What do you love about the wine industry?

Sally:  The thing I love most about the wine industry is that although we’re very serious business people, being involved with wine allows us to still be very passionate and creative. It allows you to create new and exciting projects as we have done with Bunkers. I love the fact that we have been able to travel the world as a family, and no matter where we go, everyone loves to discuss what you do – and are always happy to share a bottle of your latest award winning wines. Amy: I love the evolution from the vineyard to the bottle. It’s thrilling. Plus, the wine industry is such an amazing group to be a part of – it’s full of interesting, creative and passionate people. Wine is a universal language that brings people together… It’s been around since the beginning of time and will continue to be an important part of our lives. Nothing can replace wine.

Sally and Amy, thank you so much for joining us.

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Crittenden Estate

Crittenden Estate

Zoe Crittenden of Crittenden Estate talks about her inspiring dad and founder of Crittenden Estate, Garry Crittenden, and shares her family’s love for the Mornington Peninsula.

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1. The Mornington Peninsula is well known for its excellent Pinot Noir and Chardonnay but Crittenden Estate also successfully produces a number of alternate Italian varietals – what do you find so appealing about these varietals, especially the Tempranillo?

Garry was one of the first in Australia to introduce Italian wine varieties and we have since also embraced the enticing varieties of rural Spain. After trying some wines from Italy in the early 1990s (virtually unknown of over here at the time), Garry was pleasantly surprised by their savoury palate and suitability to food. He correctly predicted that these wines would grow well in the cool climate regions of Victoria. Garry’s love of Italian varieties became so strong that he wrote and published a book exploring their suitability to Australian climates – Italian Winegrape Varieties in Australia. As the younger generation of the Crittenden family, Rollo and I now make Spanish wines under our label ‘Los Hermanos’, which means ‘the siblings’. We realise it’s a bit indulgent, but we have always loved Spain; especially its food and wine.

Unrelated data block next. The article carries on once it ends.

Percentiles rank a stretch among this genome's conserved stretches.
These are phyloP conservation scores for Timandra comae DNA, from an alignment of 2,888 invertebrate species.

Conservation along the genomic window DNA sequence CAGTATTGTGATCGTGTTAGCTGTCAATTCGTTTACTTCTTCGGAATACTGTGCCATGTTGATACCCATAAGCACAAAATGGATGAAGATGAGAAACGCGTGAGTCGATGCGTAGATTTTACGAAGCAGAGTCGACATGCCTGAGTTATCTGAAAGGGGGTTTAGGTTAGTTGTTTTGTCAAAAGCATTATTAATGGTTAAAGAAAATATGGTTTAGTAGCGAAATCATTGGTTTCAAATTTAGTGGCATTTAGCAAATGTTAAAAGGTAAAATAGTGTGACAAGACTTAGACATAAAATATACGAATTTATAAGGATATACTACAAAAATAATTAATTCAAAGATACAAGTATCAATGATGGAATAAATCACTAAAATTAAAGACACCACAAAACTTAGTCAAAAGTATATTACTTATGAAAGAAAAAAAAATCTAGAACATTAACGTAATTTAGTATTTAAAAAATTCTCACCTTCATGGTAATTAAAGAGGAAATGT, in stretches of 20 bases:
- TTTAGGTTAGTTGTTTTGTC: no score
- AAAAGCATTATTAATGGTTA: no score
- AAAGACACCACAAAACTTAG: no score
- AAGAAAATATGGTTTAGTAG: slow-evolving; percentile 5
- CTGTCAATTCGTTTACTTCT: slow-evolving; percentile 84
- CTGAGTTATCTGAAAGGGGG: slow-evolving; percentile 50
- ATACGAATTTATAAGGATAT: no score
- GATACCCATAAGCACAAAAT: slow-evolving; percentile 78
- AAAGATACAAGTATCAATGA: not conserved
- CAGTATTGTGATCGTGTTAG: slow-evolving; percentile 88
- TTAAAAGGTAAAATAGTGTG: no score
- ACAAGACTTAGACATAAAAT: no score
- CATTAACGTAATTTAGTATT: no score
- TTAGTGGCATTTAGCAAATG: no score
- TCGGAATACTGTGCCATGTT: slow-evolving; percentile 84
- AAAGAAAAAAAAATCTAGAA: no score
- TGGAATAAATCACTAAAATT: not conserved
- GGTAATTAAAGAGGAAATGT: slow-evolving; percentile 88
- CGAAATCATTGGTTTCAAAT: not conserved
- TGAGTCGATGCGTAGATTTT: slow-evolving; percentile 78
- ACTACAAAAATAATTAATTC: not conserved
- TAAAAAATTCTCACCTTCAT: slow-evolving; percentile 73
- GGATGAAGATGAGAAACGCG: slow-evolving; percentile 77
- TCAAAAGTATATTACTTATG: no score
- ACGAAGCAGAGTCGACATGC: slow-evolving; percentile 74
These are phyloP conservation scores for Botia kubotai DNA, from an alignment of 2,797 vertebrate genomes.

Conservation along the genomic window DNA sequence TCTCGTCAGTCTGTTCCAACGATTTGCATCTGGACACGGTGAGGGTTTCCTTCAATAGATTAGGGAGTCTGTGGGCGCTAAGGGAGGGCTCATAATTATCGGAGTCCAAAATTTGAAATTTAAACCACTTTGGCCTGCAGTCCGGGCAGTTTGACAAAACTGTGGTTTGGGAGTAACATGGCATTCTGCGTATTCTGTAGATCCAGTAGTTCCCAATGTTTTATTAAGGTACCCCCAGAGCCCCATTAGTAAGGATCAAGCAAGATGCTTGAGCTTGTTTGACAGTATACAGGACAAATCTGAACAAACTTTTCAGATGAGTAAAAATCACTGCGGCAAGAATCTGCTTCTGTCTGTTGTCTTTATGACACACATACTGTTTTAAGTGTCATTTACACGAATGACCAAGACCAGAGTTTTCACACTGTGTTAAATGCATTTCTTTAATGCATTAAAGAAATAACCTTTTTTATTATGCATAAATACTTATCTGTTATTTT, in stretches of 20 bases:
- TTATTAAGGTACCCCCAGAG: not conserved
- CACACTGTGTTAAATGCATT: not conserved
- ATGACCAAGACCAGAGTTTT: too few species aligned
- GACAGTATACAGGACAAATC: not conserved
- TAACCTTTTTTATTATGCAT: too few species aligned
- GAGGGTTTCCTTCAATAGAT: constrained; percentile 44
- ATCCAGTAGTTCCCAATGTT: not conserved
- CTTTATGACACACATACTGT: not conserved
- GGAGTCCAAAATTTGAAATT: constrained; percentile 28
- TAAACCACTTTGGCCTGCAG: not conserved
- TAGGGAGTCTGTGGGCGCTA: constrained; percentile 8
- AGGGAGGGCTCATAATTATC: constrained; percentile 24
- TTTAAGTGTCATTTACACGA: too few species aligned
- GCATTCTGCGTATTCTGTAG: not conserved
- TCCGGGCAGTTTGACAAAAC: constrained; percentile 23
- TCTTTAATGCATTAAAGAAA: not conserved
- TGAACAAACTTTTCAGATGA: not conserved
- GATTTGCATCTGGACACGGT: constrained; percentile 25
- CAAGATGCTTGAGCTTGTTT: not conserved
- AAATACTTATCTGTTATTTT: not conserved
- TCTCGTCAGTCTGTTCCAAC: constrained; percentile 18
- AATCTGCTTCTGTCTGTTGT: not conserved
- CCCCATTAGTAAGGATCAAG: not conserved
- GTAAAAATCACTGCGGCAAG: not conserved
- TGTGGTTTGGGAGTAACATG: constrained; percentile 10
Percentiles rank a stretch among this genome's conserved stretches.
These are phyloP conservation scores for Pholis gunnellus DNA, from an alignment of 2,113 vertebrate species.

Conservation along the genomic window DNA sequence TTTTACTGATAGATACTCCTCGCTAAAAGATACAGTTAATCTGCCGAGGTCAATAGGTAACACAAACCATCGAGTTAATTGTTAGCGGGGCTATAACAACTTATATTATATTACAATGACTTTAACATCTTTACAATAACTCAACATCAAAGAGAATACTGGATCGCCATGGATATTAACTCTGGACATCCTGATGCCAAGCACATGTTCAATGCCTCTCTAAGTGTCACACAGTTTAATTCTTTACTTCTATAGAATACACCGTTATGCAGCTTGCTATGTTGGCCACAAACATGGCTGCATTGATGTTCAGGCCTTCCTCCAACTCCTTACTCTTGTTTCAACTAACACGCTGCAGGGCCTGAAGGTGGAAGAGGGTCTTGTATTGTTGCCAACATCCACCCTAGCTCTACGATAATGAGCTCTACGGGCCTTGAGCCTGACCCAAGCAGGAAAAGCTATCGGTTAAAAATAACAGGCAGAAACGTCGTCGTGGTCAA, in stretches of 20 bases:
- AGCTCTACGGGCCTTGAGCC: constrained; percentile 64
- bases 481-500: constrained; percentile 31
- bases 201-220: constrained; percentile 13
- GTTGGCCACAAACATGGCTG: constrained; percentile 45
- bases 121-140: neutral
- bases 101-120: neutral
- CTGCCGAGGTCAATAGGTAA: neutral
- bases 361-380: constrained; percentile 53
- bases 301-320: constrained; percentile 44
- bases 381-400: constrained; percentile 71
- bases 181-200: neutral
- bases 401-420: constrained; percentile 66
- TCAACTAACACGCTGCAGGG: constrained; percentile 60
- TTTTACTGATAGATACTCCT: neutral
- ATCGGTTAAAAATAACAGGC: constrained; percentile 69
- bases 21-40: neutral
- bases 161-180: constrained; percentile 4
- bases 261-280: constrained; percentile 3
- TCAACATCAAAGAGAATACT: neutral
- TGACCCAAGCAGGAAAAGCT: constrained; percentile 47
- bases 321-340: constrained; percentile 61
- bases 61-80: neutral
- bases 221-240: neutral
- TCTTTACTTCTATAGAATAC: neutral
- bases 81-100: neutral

2. What makes the Mornington Peninsula and your vineyard sites so suited to your amazing Pinot Noirs?

Thirty years ago, when in September 1982 we planted five acres of grapes in one weekend, we doubled the total plantings on the Peninsula. Today there are in excess of 2500 acres and this region is arguably one of the most well known in Australia for Pinot Noir. Our vines in particular have stood the test of time and with newer clones from France being introduced we are all the more enthused with the future of Pinot Noir down here; particularly those clones in our own vineyard. Garry recently had the opportunity to open one of our 1988 vintage Pinots for a knowledgeable group of UK trade and media and it’s not overstating the case to say they were gob smacked by its youthfulness and vigour at 25 years of age.

3. More and more vineyards are returning to biological, biodynamic, organic, and sustainable methods of production – how important are these methods to Crittenden Estate and the future of your business?

We are winemakers but we are also farmers. Our philosophy is simple – look after the soil and vines so that they will continue to produce even better wines. We believe that great wines are created in the vineyard and only enhanced in the vats and barrels. Garry has a horticultural background and this is now overlaid with respect for the environment. We minimize chemical use and synthetic products, we use cover crops such as peas and oats, and we compost and use recycled water. These practices build natural disease resistance in the vineyard, which makes healthier vines and grapes, the result being better wine. At home we eat organic foods wherever possible or grow our own. Our way of farming is simply an extension of our own personal philosophy about how we treat our planet.